Wednesday, 9 March 2011

Ko Samui, Thailand

With only 250 miles to steam (nautical term) between Laem Chabang and Ko Samui, we arrived the next morning, just like on a normal cruise! This was another tender port, and we had to be back on board by 4.30pm which didn't give us a great deal of time. We got up early and queued for tender tickets. Katie was about 10th in line and she started queuing an hour before the tickets were due to be issued. You can see her surf board at the front of the queue in the pictures below. Once we were anchored and disembarkation had started, we hung around the area which led down to the tenders and, with the help of one of our crew friends, managed to squeeze onto the very first tender to leave the ship. It was actually only supposed to be for an organised tour but there were seats available, so we took them!

I don't like to moan about things, it doesn't seem right, but there does appear to be a problem with getting people quickly and efficiently off the ship. We spoke to people today who didn't get ashore until noon despite getting their ticket at 9.15am, and heard of others who had a grand total of 1.5 hours ashore. It's quite understandable that tempers were getting frayed, and there will be many a comment in the questionnaire at the end of this leg of the cruise. Never has the phrase, "You snooze, you lose" been more appropriate!

There were 8 of us who had grouped together to do the same thing today. 6 of us from our dinner table, and 2 others, Phill and Ollie who we know. There is not a lot to do on this small island, apart from visit the beach. So we did. In contrast to Vietnam, there were scores of waiting locals ready to take your money in exchange for some vehicular based service. We escaped the super keen ones and made it safely to the end of the line where we found a chap willing to take all 8 of us to Lamai Beach for US$30. The normal mode of transport on the island, was the same as we found in St Thomas a few years ago, a converted pick up truck with bench seats and a roof. We piled in, and he took off across the island. These trucks normally pick people up as they go along, you pay your money and you get dropped at your destination when it feels convenient for the driver. The other passengers on the "bus" might all get to their destinations before you, regardless of the order in which you boarded. It's typical island transport for those who don't wear a watch. However, this one, was ours alone. It took about 30 minutes to reach the beach, and only another 5 to find a shady spot underneath some palm trees, lay out our towels and smother ourselves in sun cream. Katie and I are not sun-worshipers and so we have discovered "P20" which is an all day lotion which seems to work well, even after being in the sea.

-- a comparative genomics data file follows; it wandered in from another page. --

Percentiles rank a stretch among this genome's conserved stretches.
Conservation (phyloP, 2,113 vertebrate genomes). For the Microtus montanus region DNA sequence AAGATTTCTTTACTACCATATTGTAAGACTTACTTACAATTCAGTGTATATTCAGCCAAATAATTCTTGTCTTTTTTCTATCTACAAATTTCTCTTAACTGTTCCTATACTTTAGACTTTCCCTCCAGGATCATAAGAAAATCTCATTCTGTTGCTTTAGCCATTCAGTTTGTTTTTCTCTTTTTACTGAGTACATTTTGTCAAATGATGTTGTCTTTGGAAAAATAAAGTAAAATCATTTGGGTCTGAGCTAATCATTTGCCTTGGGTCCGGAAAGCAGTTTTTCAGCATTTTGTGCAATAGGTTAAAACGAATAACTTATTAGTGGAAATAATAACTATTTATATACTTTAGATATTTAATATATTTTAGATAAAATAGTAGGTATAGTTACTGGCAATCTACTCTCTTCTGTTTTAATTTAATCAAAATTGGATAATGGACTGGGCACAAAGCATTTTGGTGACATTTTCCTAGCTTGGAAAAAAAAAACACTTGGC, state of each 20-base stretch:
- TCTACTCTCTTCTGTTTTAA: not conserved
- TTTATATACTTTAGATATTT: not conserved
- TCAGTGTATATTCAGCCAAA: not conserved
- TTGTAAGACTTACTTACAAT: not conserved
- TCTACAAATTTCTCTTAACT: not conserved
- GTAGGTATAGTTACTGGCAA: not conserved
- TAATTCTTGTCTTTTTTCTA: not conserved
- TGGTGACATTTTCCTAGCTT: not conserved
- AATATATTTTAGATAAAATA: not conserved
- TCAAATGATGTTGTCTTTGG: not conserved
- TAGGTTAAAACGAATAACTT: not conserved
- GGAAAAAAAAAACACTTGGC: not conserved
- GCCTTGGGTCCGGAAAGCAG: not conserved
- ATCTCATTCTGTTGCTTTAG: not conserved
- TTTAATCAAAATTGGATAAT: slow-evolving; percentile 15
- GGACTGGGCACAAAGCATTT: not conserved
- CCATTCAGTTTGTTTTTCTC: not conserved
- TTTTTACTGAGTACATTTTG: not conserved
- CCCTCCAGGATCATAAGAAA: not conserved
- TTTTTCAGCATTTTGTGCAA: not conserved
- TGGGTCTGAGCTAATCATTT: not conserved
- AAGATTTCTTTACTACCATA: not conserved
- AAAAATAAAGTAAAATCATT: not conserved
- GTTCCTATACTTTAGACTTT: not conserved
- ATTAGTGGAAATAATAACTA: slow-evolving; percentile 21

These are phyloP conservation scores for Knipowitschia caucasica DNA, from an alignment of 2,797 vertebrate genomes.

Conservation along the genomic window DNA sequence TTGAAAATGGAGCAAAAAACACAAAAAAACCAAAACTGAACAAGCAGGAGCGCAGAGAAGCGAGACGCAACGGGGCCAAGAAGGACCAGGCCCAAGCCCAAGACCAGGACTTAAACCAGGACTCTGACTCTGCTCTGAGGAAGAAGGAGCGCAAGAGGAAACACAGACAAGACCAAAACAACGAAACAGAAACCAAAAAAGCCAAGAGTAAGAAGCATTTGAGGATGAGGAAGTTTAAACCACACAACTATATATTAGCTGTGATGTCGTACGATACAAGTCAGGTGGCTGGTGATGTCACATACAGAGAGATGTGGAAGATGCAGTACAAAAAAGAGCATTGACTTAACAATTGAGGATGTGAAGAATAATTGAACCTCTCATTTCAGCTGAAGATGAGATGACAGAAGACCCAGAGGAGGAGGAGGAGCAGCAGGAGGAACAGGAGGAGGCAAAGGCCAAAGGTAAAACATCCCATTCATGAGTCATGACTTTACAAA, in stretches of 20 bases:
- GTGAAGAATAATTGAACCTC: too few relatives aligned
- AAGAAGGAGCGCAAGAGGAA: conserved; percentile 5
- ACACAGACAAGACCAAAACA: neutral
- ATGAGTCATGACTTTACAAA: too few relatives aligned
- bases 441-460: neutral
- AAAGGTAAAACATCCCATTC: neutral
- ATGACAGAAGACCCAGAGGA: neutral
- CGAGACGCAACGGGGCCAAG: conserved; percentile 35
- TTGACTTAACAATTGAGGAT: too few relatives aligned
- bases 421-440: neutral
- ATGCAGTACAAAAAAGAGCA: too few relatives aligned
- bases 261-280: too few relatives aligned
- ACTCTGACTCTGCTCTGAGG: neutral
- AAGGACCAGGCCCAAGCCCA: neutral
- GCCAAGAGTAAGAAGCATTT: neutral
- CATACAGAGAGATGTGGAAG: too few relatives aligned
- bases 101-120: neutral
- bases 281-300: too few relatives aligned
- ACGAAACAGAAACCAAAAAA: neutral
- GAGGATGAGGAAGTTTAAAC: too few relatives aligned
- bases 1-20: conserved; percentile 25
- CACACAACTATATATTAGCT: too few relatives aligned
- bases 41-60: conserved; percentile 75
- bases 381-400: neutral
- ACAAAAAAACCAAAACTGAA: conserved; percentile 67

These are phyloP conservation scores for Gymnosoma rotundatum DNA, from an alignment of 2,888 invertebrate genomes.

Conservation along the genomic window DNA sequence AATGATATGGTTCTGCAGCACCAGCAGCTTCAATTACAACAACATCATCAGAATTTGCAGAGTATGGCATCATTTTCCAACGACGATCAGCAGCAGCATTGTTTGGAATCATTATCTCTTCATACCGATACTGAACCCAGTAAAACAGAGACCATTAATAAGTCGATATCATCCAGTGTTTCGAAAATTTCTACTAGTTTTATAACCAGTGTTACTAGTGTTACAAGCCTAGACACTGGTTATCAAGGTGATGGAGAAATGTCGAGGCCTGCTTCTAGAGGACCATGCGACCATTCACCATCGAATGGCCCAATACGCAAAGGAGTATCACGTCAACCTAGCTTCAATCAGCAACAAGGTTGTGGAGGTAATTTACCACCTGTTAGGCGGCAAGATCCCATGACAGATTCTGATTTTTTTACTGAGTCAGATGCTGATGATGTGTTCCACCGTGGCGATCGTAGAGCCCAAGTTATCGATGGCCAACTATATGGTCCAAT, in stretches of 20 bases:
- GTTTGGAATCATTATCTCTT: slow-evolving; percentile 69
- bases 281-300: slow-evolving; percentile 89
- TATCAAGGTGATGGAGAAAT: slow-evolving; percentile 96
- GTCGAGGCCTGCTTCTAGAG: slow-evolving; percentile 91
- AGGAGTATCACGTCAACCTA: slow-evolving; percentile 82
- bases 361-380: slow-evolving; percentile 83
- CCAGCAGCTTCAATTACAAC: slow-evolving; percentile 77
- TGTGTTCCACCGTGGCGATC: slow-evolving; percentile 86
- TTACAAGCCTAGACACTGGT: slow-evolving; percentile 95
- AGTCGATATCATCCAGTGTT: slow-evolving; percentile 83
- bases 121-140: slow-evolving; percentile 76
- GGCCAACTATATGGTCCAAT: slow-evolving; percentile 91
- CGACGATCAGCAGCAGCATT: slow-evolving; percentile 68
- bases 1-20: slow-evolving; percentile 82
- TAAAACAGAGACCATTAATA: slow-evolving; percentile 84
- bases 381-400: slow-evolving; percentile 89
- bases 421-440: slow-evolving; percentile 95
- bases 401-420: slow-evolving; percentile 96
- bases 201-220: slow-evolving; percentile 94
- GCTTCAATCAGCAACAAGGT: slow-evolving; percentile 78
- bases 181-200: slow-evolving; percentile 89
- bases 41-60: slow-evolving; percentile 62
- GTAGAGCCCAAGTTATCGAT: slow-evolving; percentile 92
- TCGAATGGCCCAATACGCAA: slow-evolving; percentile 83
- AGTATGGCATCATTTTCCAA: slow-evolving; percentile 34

The sea itself wasn't as clean as we had hoped or been told it would be. It certainly wasn't snorkeling territory, so they stayed disappointingly in the bag. We did venture in though, it was lovely and warm, and although it got quite deep, quite quickly, it was visibly cleaner, further out. We messed around in the sea and on the beach all morning. Some of us sunbathing, some of us (Ollie) on his perpetual hunt for a white dinner jacket. They are not hard to come by, since Hong Kong it seems like the normal way to buy a suit is to have it made for you, but as they are all made to order they require a minimum of 4 hours from measuring to completion, and we didn't have that much time. Ollie came away disappointed again.

Katie's suggestion for a place to go for lunch was widely accepted and required us to walk all of 50 meters along the beach. It was a modest restaurant, and we sat around one big table and had the best lunch time meal I think any of us have had on any port of call. Local beers (Chang) were served in polystyrene coolers and the food was lovely. I had a sweet and sour dish, Katie had a Thai green curry. It came to about 600 Baht per couple, about 12 pounds.

With not much time for anything in the afternoon, we jumped back on the bus-van-truck which we'd "booked" to pick us up at 3 and having the promise of another US$30 to take us back, the driver was more than happy. At US$15 per couple both ways, it was a mutually beneficial arrangement and again, much cheaper than the organised tour to the beach.

The queue at the dock for the tenders was massive. It appeared everyone had left it until the last tender time before heading back, not something that is normal in our experience. I think it was down to the fact that a lot of people had not long been ashore, and I was happy to wait a while in the line if it sent a small message of dissatisfaction on behalf of those people. It did of course make us late leaving, but the consequences of that are yet to be felt. I'm glad we got up early though!

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